Interview with China's Vice Minister of Foreign Affairs 'The West Has Become Very Conceited'

Part 2: 'The Door to Dialogue' with the Dalai Lama 'Is Always Open'


SPIEGEL: The case of recently arrested artist Ai Weiwei, who is well-connected in Berlin, was seen in Germany as a provocation. Was it intentional that he was arrested shortly after German Foreign Minister Guido Westerwelle attended the opening of an exhibition in Beijing with Chinese officials?

Fu Ying: That's why I say you are conceited. You really take yourself very seriously. Why would a country like China decide on domestic matters and try to make them coincide with a visit by a foreign minister from a European country? I don't see the linkage. The case you are discussing is a legal matter. I am not really interested in this case.

SPIEGEL: If it is a legal case, then why wasn't Ai Weiwei publicly charged? Instead he disappeared for 81 days. The allegations of tax evasion don't appear to be very convincing.

Fu Ying: If you have such great interest in this case and believe there has been a breach of law or rules in his case, you may very well raise it. We can pass it on to the authorities. But how many more Chinese artists, writers, singers and movie stars do Germans know? Your view of China is very narrow and negative, and that's why we don't feel comfortable discussing human rights with you. Our understanding of human rights is based on the UN Charter, which guarantees political rights, the right to life and the right to development. But in your view, human rights seem to concern only some individuals who are subverting the state or are breaching laws.

SPIEGEL: Some of these people symbolically represent hundreds of others.

Fu Ying: But please try to put things into perspective. We have 1.3 billion people living in China. Since day one of our relationship with the West, human rights have been a subject for discussion. Many issues were discussed and solved and the content keeps changing. But today the Western understanding of human rights is used as an instrument against China, regardless of the fact that China has improved very much in this area, and no matter how intensively we are working on the issue.

SPIEGEL: Can you say anything more concrete about the Ai Weiwei case?

Fu Ying: He is being investigated and he has been released after paying bail. I don't have any further comment on him.

SPIEGEL: As one dictator after another was chased out in the Arab world this year, critical journalists, attorneys and human rights activists in China have been experiencing a wave of repression, with some even speaking of a "Chinese Winter". Does China fear a handful of activists?

Fu Ying: What was happening in the Middle East is an event that attracted attention all over the world. We, too, are trying to understand what led to these revolutions. As for China, I don't see any direct linkage. Again, it's the habit of some Western analysts to connect everything bad with China. If you think your society is strong enough to avoid infection by the Arab revolution, what makes you think that the Chinese society is so weak that it has to be infected? Eighty-seven percent of Chinese surveyed in a poll by the Pew Research Center in 2010 said the government is on the right track. In the US, however, recent polls show that a lot of people think the country is not on the right path.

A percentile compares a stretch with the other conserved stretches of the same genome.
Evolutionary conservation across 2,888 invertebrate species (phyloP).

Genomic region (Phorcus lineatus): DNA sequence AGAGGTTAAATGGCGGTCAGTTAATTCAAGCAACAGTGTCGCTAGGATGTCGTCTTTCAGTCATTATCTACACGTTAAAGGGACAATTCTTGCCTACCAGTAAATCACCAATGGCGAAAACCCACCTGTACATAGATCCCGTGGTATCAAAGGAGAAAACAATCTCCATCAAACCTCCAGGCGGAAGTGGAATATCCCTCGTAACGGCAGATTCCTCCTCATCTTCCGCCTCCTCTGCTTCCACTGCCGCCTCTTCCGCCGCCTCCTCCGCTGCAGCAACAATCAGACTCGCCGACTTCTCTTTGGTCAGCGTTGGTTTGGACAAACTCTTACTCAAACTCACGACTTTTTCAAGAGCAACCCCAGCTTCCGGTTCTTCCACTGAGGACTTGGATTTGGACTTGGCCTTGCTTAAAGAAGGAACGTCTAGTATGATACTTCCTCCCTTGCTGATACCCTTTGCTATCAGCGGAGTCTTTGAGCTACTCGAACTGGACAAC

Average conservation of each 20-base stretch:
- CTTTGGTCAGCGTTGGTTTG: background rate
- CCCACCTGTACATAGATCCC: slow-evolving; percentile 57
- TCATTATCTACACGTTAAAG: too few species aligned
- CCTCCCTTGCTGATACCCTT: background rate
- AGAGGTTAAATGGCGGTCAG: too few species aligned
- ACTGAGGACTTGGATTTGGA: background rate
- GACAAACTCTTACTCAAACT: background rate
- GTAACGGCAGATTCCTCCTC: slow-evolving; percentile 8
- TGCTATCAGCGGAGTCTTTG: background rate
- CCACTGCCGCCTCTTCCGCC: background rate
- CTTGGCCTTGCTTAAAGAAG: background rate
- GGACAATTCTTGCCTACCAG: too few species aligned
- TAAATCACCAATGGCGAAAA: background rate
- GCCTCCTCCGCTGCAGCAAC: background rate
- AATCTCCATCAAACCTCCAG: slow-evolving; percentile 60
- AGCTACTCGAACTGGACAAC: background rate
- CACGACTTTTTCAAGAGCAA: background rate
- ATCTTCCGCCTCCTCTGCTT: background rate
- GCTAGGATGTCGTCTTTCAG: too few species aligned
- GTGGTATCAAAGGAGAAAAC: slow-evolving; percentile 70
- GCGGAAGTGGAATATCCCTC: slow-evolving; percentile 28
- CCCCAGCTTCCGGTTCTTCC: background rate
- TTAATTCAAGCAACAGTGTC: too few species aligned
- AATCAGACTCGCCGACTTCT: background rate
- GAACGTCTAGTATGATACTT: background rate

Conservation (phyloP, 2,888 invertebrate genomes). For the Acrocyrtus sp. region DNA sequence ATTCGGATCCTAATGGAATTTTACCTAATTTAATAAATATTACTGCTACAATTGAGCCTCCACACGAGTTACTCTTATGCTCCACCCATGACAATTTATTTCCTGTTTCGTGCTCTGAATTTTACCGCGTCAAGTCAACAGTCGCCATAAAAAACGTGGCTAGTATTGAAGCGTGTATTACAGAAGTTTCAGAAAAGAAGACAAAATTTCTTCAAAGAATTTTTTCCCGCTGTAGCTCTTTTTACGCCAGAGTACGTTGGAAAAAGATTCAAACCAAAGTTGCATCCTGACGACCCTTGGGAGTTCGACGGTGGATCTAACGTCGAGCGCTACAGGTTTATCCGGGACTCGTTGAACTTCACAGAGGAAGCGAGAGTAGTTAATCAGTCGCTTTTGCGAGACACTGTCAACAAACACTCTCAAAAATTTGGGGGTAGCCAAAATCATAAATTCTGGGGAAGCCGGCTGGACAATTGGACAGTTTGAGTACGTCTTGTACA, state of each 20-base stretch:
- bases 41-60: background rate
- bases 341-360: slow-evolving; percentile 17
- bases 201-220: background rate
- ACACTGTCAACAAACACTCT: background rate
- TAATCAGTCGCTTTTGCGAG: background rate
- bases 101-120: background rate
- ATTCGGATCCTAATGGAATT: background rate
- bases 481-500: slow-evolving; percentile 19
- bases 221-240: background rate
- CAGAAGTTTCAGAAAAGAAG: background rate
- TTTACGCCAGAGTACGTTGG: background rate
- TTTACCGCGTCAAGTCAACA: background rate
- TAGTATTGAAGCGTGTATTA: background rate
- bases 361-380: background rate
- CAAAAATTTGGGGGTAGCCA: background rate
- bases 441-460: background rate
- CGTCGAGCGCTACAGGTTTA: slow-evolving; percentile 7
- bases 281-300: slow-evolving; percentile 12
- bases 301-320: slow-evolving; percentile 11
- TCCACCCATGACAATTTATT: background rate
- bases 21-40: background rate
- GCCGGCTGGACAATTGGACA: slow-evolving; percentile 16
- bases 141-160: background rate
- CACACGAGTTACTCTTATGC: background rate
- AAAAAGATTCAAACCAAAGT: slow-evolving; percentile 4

SPIEGEL: China always shows pretty strong reactions when Western leaders meet with the Dalai Lama. You recommend that other countries should solve their disputes through dialogue. Why hasn't China succeeded in reaching an agreement with the Tibetan spiritual leader?

Fu Ying: Our difficulty with the Dalai Lama is his political views and demands for Tibet independence. If you read his website, you will see what he wants. In essence, he wants an independent Tibet.

SPIEGEL: He has explicitly rejected that, saying he doesn't want separation, but instead greater autonomy.

Fu Ying: Tibet is part of China. But, of course, the door to dialogue is always open. Dialogue is always welcome. I am glad more and more people are visiting Tibet, and more and more people understand life in Tibet better now.

SPIEGEL: Unfortunately, journalists are not allowed to access Tibet.

Fu: There is a bit of concern about the intentions and motives of Western journalists. Sometimes it's as if some of them come to a wedding and only want to inspect the contents of a dark corner. They want to show the world there is no smiling bride, there is no groom and no happy friends -- just darkness. They write about it extensively. They may be facts, but they are very selective facts.

SPIEGEL: The Dalai Lama has officially retired from his offices. Is this not a good point in time to seek a peaceful solution?

Fu Ying: The fact that he is withdrawing from his political offices shows that he does regard himself as the king and god in one and is thus the owner of Tibet. But those days are over. Tibet is finally undergoing development, and the region truly is doing better and better. So we will see whether the Dalai Lama can relinquish himself of his political demands.

SPIEGEL: It's not only Tibet which is developing at a fast pace. Lately, the West has been up to its neck in debts, but China has experienced fantastic growth. Has communism ultimately defeated capitalism?

Fu Ying: We are not the Soviet Union. During the entire Cold War, the West and the Soviet Union were at each other's throats. You each wanted to see the other side's demise; that was your strategic objective. But China was not part of your fight and we have always supported Germany's reunification.

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